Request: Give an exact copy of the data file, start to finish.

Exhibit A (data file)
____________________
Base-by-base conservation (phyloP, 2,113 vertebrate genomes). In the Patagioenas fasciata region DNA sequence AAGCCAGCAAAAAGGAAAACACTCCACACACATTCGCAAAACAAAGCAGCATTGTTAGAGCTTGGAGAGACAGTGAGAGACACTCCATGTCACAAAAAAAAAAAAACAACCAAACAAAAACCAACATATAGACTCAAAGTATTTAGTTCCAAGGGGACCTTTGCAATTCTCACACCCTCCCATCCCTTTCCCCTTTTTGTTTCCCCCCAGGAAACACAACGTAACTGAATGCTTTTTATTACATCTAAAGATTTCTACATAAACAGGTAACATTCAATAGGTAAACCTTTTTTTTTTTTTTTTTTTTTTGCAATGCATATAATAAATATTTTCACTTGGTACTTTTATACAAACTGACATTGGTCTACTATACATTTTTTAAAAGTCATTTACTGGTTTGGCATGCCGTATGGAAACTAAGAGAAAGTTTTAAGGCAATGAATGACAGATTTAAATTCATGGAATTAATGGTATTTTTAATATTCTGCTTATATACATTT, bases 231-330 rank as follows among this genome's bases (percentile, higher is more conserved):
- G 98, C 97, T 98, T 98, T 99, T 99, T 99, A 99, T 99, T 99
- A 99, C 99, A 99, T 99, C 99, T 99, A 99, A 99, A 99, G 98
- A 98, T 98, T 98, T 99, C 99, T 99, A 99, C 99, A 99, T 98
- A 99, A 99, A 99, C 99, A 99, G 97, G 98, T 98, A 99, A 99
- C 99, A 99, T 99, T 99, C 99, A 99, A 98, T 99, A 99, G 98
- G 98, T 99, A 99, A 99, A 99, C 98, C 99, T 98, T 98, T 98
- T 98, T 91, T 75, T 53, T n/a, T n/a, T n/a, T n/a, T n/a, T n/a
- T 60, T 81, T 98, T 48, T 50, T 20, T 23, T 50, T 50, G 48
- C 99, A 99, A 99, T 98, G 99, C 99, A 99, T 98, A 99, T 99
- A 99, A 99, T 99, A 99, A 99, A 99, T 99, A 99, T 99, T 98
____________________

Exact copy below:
Base-by-base conservation (phyloP, 2,113 vertebrate genomes). In the Patagioenas fasciata region DNA sequence AAGCCAGCAAAAAGGAAAACACTCCACACACATTCGCAAAACAAAGCAGCATTGTTAGAGCTTGGAGAGACAGTGAGAGACACTCCATGTCACAAAAAAAAAAAAACAACCAAACAAAAACCAACATATAGACTCAAAGTATTTAGTTCCAAGGGGACCTTTGCAATTCTCACACCCTCCCATCCCTTTCCCCTTTTTGTTTCCCCCCAGGAAACACAACGTAACTGAATGCTTTTTATTACATCTAAAGATTTCTACATAAACAGGTAACATTCAATAGGTAAACCTTTTTTTTTTTTTTTTTTTTTTGCAATGCATATAATAAATATTTTCACTTGGTACTTTTATACAAACTGACATTGGTCTACTATACATTTTTTAAAAGTCATTTACTGGTTTGGCATGCCGTATGGAAACTAAGAGAAAGTTTTAAGGCAATGAATGACAGATTTAAATTCATGGAATTAATGGTATTTTTAATATTCTGCTTATATACATTT, bases 231-330 rank as follows among this genome's bases (percentile, higher is more conserved):
- G 98, C 97, T 98, T 98, T 99, T 99, T 99, A 99, T 99, T 99
- A 99, C 99, A 99, T 99, C 99, T 99, A 99, A 99, A 99, G 98
- A 98, T 98, T 98, T 99, C 99, T 99, A 99, C 99, A 99, T 98
- A 99, A 99, A 99, C 99, A 99, G 97, G 98, T 98, A 99, A 99
- C 99, A 99, T 99, T 99, C 99, A 99, A 98, T 99, A 99, G 98
- G 98, T 99, A 99, A 99, A 99, C 98, C 99, T 98, T 98, T 98
- T 98, T 91, T 75, T 53, T n/a, T n/a, T n/a, T n/a, T n/a, T n/a
- T 60, T 81, T 98, T 48, T 50, T 20, T 23, T 50, T 50, G 48
- C 99, A 99, A 99, T 98, G 99, C 99, A 99, T 98, A 99, T 99
- A 99, A 99, T 99, A 99, A 99, A 99, T 99, A 99, T 99, T 98